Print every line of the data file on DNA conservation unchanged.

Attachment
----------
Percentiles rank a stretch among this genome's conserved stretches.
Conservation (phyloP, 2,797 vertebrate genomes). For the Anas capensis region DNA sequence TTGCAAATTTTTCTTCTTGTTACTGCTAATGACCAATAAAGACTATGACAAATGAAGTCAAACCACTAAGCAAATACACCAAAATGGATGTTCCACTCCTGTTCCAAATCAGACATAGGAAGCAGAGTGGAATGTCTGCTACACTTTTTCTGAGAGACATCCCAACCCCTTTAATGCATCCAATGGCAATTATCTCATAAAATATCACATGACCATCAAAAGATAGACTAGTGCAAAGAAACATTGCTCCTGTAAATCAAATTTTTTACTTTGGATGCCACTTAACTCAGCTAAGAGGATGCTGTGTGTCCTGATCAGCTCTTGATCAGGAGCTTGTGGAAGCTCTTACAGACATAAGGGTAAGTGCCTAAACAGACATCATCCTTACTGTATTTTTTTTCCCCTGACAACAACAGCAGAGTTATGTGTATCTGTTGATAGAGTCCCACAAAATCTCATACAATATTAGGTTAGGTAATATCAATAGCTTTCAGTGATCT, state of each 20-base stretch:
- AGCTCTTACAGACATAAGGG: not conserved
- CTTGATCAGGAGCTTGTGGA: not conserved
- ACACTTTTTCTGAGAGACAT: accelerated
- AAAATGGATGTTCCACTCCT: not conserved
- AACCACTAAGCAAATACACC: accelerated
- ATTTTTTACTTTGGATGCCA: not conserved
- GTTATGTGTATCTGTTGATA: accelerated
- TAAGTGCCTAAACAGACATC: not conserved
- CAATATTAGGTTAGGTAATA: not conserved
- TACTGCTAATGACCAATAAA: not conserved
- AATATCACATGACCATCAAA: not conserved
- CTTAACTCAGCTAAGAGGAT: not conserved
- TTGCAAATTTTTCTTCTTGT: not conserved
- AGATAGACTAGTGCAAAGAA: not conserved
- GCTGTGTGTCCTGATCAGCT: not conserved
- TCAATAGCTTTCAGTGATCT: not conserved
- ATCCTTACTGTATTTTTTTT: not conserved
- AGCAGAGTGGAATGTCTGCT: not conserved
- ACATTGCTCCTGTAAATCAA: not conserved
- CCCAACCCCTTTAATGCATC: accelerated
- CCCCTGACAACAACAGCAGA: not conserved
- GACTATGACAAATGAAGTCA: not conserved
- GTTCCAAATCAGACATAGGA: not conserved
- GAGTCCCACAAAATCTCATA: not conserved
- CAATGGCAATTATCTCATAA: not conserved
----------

Percentiles rank a stretch among this genome's conserved stretches.
Conservation (phyloP, 2,797 vertebrate genomes). For the Anas capensis region DNA sequence TTGCAAATTTTTCTTCTTGTTACTGCTAATGACCAATAAAGACTATGACAAATGAAGTCAAACCACTAAGCAAATACACCAAAATGGATGTTCCACTCCTGTTCCAAATCAGACATAGGAAGCAGAGTGGAATGTCTGCTACACTTTTTCTGAGAGACATCCCAACCCCTTTAATGCATCCAATGGCAATTATCTCATAAAATATCACATGACCATCAAAAGATAGACTAGTGCAAAGAAACATTGCTCCTGTAAATCAAATTTTTTACTTTGGATGCCACTTAACTCAGCTAAGAGGATGCTGTGTGTCCTGATCAGCTCTTGATCAGGAGCTTGTGGAAGCTCTTACAGACATAAGGGTAAGTGCCTAAACAGACATCATCCTTACTGTATTTTTTTTCCCCTGACAACAACAGCAGAGTTATGTGTATCTGTTGATAGAGTCCCACAAAATCTCATACAATATTAGGTTAGGTAATATCAATAGCTTTCAGTGATCT, state of each 20-base stretch:
- AGCTCTTACAGACATAAGGG: not conserved
- CTTGATCAGGAGCTTGTGGA: not conserved
- ACACTTTTTCTGAGAGACAT: accelerated
- AAAATGGATGTTCCACTCCT: not conserved
- AACCACTAAGCAAATACACC: accelerated
- ATTTTTTACTTTGGATGCCA: not conserved
- GTTATGTGTATCTGTTGATA: accelerated
- TAAGTGCCTAAACAGACATC: not conserved
- CAATATTAGGTTAGGTAATA: not conserved
- TACTGCTAATGACCAATAAA: not conserved
- AATATCACATGACCATCAAA: not conserved
- CTTAACTCAGCTAAGAGGAT: not conserved
- TTGCAAATTTTTCTTCTTGT: not conserved
- AGATAGACTAGTGCAAAGAA: not conserved
- GCTGTGTGTCCTGATCAGCT: not conserved
- TCAATAGCTTTCAGTGATCT: not conserved
- ATCCTTACTGTATTTTTTTT: not conserved
- AGCAGAGTGGAATGTCTGCT: not conserved
- ACATTGCTCCTGTAAATCAA: not conserved
- CCCAACCCCTTTAATGCATC: accelerated
- CCCCTGACAACAACAGCAGA: not conserved
- GACTATGACAAATGAAGTCA: not conserved
- GTTCCAAATCAGACATAGGA: not conserved
- GAGTCCCACAAAATCTCATA: not conserved
- CAATGGCAATTATCTCATAA: not conserved